I first started rebelling against this infantile, regressive crap when the original Star Wars got huge, during my childhood. I loved the movie -- it was amazingly good -- but I never became a fetishist. My separation from the other kids, who did become body snatched by George Lucas and company, became clear the first time I asked, in casual school or playground conversation, “what's a wookie?” or “who's Jabba the Hutt?” I remembered the movie itself and all the important plot points, but I honestly didn't remember all of the characters' cute, crazy little sci-fi, future-world names. To my Star Wars-fanatic friends, I might as well have been admitting I didn't know the names of the U.S. President, the governor of Massachusetts or the Red Sox's center fielder. I did remember the names of flesh and blood, live-action movie characters, though, like Jake Gittes, Jack Torrance and Travis Bickle.

The same thing is happening now on an even larger and more insidious scale, and to people my own age who should have left this kind of uptight-nerd fixation behind in their middle school lockers. I am stating for the record right here and now, very openly and forcefully, and with nary a hint of apology: I don't know very much about Lord of the Rings and I don't care. I didn't read the books when I was a kid and I'm not interested now. Same with the Narnia Wardrobe Witch thing and Harry Potter.

I've had to read Harry Potter to elementary school kids who achingly jones for that book like it's a combination of heroin, cocaine and Pall Mall unfiltered cigarettes. It's all simple actions and far-out, zany objects and characters. I don't care if Harry's working with a goblet of lightning or a chariot of mice or a prisoner from Uzbekistan, it all goes right past my bored, glazed over mind like the mindless chattering of a three year old.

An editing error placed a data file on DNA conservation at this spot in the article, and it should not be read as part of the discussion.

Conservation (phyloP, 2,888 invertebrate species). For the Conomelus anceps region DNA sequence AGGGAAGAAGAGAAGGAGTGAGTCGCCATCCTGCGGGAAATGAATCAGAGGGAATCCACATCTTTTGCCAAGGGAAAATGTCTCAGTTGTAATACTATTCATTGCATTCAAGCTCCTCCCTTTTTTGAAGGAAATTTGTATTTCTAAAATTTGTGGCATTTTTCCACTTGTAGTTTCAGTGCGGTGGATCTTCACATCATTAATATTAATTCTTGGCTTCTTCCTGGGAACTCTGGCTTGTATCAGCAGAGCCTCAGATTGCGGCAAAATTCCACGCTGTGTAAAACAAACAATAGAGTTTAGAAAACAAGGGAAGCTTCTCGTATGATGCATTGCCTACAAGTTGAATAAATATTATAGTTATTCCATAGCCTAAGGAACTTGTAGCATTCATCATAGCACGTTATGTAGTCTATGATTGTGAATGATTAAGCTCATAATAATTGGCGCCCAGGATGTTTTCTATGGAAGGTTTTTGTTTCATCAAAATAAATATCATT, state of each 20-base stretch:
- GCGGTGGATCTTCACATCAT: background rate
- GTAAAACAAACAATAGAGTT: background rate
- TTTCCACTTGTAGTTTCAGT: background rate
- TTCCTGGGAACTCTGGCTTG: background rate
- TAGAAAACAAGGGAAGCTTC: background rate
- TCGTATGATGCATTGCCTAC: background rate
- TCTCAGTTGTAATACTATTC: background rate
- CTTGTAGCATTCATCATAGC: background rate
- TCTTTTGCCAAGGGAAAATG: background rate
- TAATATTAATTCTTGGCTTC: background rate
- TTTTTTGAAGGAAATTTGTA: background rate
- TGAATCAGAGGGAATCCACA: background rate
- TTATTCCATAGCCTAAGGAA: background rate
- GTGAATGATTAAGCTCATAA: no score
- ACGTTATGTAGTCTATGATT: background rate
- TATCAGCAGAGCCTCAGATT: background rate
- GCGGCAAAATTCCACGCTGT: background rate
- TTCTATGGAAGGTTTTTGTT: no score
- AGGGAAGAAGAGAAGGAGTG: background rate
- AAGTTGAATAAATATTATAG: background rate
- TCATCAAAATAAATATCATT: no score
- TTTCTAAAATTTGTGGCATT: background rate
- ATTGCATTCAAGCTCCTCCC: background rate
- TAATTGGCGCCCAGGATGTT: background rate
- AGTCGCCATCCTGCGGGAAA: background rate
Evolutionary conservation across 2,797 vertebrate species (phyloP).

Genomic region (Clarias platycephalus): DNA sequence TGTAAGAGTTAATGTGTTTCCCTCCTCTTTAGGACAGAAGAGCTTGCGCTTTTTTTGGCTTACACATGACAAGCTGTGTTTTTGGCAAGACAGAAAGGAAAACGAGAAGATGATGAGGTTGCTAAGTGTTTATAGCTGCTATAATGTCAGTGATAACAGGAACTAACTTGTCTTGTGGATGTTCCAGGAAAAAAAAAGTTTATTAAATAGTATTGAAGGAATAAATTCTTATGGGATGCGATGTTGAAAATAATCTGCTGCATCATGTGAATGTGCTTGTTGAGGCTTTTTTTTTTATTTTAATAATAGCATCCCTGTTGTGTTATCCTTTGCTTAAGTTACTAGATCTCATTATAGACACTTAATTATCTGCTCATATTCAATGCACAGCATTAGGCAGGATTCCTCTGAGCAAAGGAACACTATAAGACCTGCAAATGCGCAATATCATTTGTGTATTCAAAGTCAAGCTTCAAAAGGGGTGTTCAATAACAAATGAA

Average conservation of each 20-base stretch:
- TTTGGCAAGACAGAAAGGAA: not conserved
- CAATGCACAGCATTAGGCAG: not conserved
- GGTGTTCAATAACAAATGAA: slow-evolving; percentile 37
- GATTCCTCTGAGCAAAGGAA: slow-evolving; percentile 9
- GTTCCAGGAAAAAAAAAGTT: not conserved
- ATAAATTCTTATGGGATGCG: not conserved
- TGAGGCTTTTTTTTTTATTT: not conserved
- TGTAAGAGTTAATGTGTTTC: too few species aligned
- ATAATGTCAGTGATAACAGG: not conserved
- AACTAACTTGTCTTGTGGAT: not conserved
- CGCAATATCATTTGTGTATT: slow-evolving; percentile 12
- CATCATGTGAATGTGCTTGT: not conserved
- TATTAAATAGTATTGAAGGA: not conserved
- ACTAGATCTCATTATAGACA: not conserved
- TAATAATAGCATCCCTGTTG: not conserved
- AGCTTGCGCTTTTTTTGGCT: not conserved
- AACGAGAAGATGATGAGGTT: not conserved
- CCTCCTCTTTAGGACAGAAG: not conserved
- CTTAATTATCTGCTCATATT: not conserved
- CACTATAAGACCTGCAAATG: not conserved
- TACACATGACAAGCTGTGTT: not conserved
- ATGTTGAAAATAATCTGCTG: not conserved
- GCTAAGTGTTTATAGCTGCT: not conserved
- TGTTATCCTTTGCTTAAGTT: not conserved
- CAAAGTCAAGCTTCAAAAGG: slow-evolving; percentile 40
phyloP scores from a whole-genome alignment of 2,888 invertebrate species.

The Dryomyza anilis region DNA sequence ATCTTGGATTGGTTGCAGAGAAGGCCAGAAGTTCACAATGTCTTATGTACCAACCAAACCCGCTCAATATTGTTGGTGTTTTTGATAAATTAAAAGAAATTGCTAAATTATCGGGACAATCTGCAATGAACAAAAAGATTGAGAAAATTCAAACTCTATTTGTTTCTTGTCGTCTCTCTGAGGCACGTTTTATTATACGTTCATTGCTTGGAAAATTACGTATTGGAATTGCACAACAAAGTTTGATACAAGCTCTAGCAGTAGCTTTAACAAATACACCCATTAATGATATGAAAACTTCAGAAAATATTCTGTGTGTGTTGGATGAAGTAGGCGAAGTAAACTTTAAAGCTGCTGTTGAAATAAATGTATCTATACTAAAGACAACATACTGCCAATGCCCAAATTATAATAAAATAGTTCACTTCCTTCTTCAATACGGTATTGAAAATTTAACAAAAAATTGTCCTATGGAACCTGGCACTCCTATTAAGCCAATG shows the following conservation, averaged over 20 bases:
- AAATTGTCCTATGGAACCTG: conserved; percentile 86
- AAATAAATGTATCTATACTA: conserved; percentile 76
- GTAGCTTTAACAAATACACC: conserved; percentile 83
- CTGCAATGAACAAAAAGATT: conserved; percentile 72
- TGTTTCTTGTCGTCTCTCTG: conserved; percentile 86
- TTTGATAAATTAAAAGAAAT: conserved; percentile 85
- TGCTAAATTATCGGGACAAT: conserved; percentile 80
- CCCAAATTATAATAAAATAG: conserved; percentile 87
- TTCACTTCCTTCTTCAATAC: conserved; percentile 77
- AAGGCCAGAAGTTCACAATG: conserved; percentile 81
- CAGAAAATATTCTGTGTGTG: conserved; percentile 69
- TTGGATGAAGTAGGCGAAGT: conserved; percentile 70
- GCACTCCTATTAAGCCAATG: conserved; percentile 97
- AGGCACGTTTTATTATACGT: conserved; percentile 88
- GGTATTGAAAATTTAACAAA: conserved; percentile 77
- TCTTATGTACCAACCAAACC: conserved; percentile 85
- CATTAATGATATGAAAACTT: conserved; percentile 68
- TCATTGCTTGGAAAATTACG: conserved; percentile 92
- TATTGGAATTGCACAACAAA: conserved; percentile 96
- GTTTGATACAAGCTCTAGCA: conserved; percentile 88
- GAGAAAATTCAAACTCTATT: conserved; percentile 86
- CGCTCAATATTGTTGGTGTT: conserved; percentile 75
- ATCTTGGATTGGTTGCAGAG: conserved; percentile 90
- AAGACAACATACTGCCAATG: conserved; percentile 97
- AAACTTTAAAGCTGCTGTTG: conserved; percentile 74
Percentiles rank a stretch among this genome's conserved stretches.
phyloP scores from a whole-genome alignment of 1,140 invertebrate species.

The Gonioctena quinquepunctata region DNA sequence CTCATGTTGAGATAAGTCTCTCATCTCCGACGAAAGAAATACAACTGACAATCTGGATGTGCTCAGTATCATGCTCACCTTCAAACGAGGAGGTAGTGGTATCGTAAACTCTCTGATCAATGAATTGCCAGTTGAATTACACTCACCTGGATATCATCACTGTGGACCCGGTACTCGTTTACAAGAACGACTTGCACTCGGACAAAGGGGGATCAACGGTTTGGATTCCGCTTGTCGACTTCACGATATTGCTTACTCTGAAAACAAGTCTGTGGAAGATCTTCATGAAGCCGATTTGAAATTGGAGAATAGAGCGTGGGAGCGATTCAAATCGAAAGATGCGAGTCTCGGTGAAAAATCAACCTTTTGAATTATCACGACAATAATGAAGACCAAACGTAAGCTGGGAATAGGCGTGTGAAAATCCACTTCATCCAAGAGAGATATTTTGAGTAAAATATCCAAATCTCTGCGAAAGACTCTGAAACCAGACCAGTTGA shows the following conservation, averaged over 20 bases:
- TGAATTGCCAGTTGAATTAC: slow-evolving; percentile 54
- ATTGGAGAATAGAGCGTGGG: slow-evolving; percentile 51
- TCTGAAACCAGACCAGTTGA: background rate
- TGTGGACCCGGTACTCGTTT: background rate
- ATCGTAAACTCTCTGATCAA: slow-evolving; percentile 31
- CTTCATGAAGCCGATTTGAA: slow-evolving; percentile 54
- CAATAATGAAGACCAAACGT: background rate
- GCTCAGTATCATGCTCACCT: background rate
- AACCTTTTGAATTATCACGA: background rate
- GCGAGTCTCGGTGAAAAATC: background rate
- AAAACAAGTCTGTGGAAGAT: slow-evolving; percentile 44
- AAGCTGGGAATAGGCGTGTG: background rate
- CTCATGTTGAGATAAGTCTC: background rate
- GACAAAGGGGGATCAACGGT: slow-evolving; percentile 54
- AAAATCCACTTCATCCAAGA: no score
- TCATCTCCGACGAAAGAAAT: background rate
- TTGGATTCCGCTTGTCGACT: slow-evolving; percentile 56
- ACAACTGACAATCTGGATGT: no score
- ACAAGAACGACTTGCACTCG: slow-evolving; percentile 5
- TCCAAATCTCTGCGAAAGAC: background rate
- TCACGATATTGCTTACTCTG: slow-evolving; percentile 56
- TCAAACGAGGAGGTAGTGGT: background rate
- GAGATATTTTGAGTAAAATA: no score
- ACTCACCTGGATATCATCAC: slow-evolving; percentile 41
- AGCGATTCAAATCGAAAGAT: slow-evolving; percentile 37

Like most juvenile literature -- with a few classic exceptions -- Harry Potter has little or no depth, no philosophical exploration, no nuanced shadings or lyrical poetry crafted out of the gray mundane texture of life. I'm not saying that third and fourth graders need to be handed Richard Ford or T.C. Boyle, but I'd think there was at least a middle ground.

I saw Star Wars -- the original and probably best of the series -- when I was but a wee youth and it was great, but I am not part of your brittle, borderline autistic, figurine-collecting nerd herd. I don't know who Queen Amidalia is or how Anakin Skywalker is related to either Luke Skywalker or Darth Vader.

When it comes to those wizard, witch and warthog movies I have no clue about Dumbledorf, Sniggledee, Hammenschnack, Frizzle-bizzle or Herpenia. Seriously, this is what the onslaught of childish, escapist garbage names sounds like to me when I catch it in conversation out of the corner of my ear.

I don't know what the One Ring is nor if there is a Two Ring, a Three Ring or an Onion Ring. I do know that respected thespians like Alan Rickman, Gary Oldman, Cate Blanchett and Samuel L. Jackson have contributed to these insanely popular, cash-cow monstrosities. And I'm sure they are extremely well-made and moderately entertaining pieces of filmed entertainment. But what they are not are subtle, complex, applicable slices of reality, dramatic stories that attempt to portray the actual Earth that we live in with its myriad issues and problems -- like for instance, full gravity, the existence of only one species of biped creatures that talk and the absolute absence of magic.

I enjoyed cartoons and comic books as a kid, and I think there's nothing wrong with those forms of entertainment. But they didn't masquerade in any way as serious, grave literature or examinations of the human condition. Wizards, talking serpents and magic spells belong in video games and in the lyrics to Led Zeppelin songs, but not in huge, live-action Hollywood blockbusters that are obsessed over by grown-ups.